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Saturday, July 19, 2014

How to customize the underlying database provider options and data access behavior in XAF

I just wanted to repost my recent update to the corresponding article, because this information can interest some advanced XAF users.

This article describes some advanced customization techniques and low-level entities of the framework with regard to data access, which may be required in complex scenarios only.
So, if you just want to change the connection string, e.g. to use the Oracle instead of the Microsoft SQL Server database, then you would better refer to the Connect an XAF Application to a Database Provider article and documentation on your database provider instead. The XAF integration of supported ORM libraries is also described in the Business Model Design section of the framework's documentation.

Introducing IObjectSpaceProvider and IObjectSpace
XAF accesses data from a data store through special abstractions called - IObjectSpaceProvider and IObjectSpace.
The IObjectSpace is an abstraction above the ORM-specific database context (e.g., the DBContext used in Entity Framework or the Session in XPO) allowing you to query or modify data.
The IObjectSpaceProvider is a provider/creator of IObjectSpace entities, which also manages which business types these IObjectSpace are supposed to work with, how to set up the underlying connection to the database, create and update it and other low level data access options.

An XafApplication can use one or several IObjectSpaceProvider objects at the same time, and you can access this information through the XafApplication.ObjectSpaceProvder or XafApplication.ObjectSpaceProviders properties. Check out these help links to learn more on how to plug in custom IObjectSpaceProvider objects a well.

There are several built-in implementations of the IObjectSpaceProvider and IObjectSpace interfaces in our framework, which are usually specific to a target ORM (Entity Framework or XPO). I suggest you check out the source code of the default framework classes to better understand the role of the IObjectSpaceProvider:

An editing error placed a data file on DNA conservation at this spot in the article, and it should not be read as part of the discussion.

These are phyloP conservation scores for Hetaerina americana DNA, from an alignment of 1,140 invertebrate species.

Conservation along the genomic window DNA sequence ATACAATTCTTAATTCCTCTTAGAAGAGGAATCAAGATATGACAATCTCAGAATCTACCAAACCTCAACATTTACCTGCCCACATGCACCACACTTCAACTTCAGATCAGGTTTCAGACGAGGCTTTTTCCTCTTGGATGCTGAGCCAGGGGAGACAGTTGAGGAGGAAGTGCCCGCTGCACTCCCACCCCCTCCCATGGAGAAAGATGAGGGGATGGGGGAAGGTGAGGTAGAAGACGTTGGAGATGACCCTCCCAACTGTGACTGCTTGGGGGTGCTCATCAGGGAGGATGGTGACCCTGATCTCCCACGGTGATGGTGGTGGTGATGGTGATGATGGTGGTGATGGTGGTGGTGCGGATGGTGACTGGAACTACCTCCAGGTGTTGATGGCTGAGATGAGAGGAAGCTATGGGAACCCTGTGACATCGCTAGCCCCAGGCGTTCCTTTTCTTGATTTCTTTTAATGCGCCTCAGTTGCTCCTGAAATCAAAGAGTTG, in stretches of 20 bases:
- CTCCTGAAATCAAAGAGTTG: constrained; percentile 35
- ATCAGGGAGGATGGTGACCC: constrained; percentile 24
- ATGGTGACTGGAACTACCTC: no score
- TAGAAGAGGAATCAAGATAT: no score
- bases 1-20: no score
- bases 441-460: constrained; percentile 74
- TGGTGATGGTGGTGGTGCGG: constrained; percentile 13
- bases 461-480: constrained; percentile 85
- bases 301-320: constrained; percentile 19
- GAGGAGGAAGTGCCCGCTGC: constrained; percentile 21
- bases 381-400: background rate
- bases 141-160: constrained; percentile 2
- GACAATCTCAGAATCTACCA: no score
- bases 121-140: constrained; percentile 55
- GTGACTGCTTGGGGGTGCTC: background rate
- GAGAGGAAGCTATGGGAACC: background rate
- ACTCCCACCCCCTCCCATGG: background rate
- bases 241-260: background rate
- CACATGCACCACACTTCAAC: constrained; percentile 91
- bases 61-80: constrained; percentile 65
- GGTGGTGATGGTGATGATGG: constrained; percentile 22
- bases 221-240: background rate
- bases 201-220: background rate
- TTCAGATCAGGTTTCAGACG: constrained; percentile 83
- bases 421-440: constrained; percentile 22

Display issue with the WinForms layout customization form in v14.1.5

Please beware of the 

We sincerely apologize for all the inconvenience here.

Monday, June 30, 2014

Using a built-in lookup editor based on values from another table for editing simple property types

This is actually a variation of a solution I described in my recent A very interesting way to update and display a persistent property via a non-persistent one post, because it is again based on a non-persistent reference property filtered using the DataSourcePropertyAttribute along with a custom data source collection.
This non-persistent reference property is represented using the standard XAF's lookup PropertyEditors, which are quite convenient for providing a user with the capability to select a single value either from a database table or from an arbitrary data source. In one turn, by adding custom logic to the getter and setter of our non-persistent calculated property, we can update the stored persistent value, which does not need to be a reference to another persistent class (table), but to any type (e.g., string or integer). This may come in handy for legacy databases when you cannot really modify the schema to provide normal associations between tables.

Let's take a look at the actual code for this solution:

Thursday, June 26, 2014

Сustomizing the number of failed login attempts before exiting the application with the enabled security system

Just wanted to inform you of another improvement, which you may find helpful.

  • v2014 vol 1.5 : Official update is not yet available

Additional information:
The XafApplication class now provides the MaxLogonAttemptCount property, which is set to 3 by default. You can modify this default either in code or via the Application Designer.

I wanted to thank our customers Krzysztof and Robert for reminding us about this in the Support Center ticket. Please do not hesitate to contact us about similar gems that can improve your life as a framework developer. We are always happy to hear from you on what and how you develop, which scenarios are most important to you and what can be done to make it even better.

ViewController or Action activation for multiple Views or target object types via the TargetViewId property

I would like to highlight a small usability improvement that may help you write less and simpler code when configuring a target View for which a ViewController or an Action will be available.

Let's consider a couple scenarios where it may be helpful:
1. Your ViewController/Action should work for Views corresponding to absolutely unrelated Object1 and Object2 types (there is no inheritance between them and they are not descended from a common base class).
2. Your ViewController/Action should work for several specific Views of a certain object type, but be unavailable for other Views of the same type (e.g., be active for Object3_ListView, Object3_DetailView, but not for Object3_LookupListView and others).

Starting with version 14.1, you can implement the second scenario by setting the TargetViewId property of your ViewController or Action by providing a semicolon-separated list of Views, for which your element should be activated. Previously, you should have written the View.Id checks manually before executing your code. Please consider the following example: